Failure to do so will result in taxpayers providing a $700 million interest-free loan to the government in both 2021 and 2022
By Katherine Loughead
On July 8, Gov. Tony Evers approved the biennial budget (AB 68) with partial vetoes. The individual income tax rate reduction from 6.27% to 5.3% was enacted as written by the Legislature, with the tax relief effective retroactive to January 1, 2021. However, the governor vetoed a technical provision in the budget that would have directed the Wisconsin Department of Revenue to update the state’s individual income tax withholding tables to reflect the change, to be used by employers beginning January 1, 2022.
The governor’s veto message states his reasoning as follows: “I am vetoing this section because I object to requiring the Department of Revenue to make these withholding table adjustments at a cost of approximately $700 million while other critical priorities have not been sufficiently funded by the Legislature.”
Until the Department updates the state’s income tax withholding tables, taxes will continue to be withheld from taxpayers’ paychecks at the 6.27% rate, a highly unusual move that will result in taxpayers providing an interest-free loan to the government to the tune of approximately $700 million each year of the biennium. While taxpayers will see the tax relief in the form of a lump sum refund when they file their tax returns each spring, they will pay more than they legally owe throughout the year until the withholding tables are updated to reflect the change.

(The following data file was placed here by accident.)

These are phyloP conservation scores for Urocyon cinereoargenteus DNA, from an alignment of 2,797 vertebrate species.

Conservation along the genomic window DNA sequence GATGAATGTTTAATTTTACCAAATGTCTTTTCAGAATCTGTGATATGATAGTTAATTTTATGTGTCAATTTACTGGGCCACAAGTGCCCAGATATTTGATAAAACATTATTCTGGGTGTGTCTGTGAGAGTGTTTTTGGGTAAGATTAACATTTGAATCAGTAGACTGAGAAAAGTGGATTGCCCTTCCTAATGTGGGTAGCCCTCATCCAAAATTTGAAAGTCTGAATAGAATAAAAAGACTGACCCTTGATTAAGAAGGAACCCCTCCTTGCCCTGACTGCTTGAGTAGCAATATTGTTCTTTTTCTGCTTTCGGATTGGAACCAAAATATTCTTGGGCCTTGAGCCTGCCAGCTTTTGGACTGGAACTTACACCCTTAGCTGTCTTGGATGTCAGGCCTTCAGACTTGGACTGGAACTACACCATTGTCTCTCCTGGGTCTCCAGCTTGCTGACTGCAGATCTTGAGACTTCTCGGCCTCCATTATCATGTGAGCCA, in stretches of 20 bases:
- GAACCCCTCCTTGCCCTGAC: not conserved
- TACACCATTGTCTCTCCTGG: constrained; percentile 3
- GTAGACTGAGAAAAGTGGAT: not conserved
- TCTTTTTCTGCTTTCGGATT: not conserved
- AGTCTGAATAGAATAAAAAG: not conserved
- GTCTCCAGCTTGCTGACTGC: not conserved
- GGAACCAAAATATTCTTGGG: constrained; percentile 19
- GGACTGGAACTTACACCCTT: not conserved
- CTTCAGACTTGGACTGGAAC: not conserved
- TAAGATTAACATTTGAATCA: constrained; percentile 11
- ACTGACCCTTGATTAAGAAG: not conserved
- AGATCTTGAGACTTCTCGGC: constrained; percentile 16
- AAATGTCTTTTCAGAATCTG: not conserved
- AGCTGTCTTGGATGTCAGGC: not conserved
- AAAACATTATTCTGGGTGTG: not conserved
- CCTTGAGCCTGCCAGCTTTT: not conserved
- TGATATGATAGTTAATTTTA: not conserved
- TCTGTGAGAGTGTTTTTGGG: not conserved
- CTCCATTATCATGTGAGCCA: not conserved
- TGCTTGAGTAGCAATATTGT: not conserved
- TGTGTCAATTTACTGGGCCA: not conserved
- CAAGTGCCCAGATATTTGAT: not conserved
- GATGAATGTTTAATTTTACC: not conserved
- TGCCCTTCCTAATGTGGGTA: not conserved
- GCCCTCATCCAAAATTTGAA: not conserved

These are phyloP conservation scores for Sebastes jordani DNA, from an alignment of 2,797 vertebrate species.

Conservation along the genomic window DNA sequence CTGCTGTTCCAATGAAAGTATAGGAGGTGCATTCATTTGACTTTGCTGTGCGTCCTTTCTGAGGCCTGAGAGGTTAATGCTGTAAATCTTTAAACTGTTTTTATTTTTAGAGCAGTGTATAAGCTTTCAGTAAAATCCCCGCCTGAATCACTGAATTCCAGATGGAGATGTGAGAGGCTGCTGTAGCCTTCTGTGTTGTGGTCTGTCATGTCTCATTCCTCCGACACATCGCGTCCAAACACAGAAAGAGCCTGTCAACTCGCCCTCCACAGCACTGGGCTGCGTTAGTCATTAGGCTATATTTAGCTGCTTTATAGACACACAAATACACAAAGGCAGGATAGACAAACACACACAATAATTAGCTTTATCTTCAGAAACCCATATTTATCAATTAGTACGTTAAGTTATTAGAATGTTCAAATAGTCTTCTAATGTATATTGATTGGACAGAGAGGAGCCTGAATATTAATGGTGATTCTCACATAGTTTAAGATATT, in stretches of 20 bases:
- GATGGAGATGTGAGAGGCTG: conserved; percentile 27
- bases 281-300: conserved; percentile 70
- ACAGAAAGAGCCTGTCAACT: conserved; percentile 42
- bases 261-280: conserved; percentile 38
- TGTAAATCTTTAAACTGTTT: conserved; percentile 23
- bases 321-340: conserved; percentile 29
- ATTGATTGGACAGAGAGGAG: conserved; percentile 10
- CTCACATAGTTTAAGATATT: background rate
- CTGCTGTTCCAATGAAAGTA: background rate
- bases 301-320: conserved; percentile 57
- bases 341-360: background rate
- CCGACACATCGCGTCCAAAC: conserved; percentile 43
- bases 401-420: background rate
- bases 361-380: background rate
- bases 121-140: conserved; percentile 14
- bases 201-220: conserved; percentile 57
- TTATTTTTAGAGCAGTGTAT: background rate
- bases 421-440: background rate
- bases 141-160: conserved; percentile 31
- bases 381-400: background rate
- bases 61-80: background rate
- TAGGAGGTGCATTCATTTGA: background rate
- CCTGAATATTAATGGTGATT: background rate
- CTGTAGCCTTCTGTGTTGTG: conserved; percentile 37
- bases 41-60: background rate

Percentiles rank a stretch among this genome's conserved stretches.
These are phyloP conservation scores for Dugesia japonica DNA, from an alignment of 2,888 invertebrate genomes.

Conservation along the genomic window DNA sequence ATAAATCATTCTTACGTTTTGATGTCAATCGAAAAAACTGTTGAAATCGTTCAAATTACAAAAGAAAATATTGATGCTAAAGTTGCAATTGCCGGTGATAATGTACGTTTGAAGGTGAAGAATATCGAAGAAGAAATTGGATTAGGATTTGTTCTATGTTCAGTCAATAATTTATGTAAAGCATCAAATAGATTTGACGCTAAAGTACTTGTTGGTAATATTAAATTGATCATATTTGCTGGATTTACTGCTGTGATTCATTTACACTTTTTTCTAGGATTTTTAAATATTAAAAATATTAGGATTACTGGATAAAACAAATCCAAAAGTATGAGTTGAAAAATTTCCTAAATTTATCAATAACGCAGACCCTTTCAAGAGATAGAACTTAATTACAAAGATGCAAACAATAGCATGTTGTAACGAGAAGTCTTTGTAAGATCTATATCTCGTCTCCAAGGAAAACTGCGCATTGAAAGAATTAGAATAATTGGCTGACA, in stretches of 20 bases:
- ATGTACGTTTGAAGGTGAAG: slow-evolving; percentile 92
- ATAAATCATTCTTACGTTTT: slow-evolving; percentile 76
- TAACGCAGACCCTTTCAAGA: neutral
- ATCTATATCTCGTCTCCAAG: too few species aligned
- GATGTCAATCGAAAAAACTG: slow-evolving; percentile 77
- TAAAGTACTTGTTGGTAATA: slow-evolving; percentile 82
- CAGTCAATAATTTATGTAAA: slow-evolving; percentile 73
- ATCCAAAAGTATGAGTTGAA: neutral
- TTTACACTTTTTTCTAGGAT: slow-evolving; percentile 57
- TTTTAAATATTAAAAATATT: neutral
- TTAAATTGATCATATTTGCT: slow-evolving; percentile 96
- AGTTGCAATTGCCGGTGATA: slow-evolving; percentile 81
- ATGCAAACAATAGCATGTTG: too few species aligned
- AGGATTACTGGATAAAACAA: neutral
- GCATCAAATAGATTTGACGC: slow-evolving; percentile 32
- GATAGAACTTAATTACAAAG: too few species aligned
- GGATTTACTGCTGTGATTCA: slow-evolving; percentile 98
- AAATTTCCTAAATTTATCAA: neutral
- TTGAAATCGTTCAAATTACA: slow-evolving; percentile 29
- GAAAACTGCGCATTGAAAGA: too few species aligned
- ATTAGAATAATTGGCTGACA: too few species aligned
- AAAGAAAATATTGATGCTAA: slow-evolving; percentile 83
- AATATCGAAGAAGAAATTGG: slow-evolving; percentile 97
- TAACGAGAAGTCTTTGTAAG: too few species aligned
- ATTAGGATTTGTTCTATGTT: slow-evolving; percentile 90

Separately, Assembly Bill 406, legislation that would freeze the state’s unemployment insurance tax rates through 2023, was signed by the governor, but Assembly Bill 191, which would repeal the state’s tangible personal property tax, was vetoed by the governor.
Read more about the $2 billion income tax relief here.
Katherine Loughead is a senior policy analyst with the Washington, D.C.-based Tax Foundation.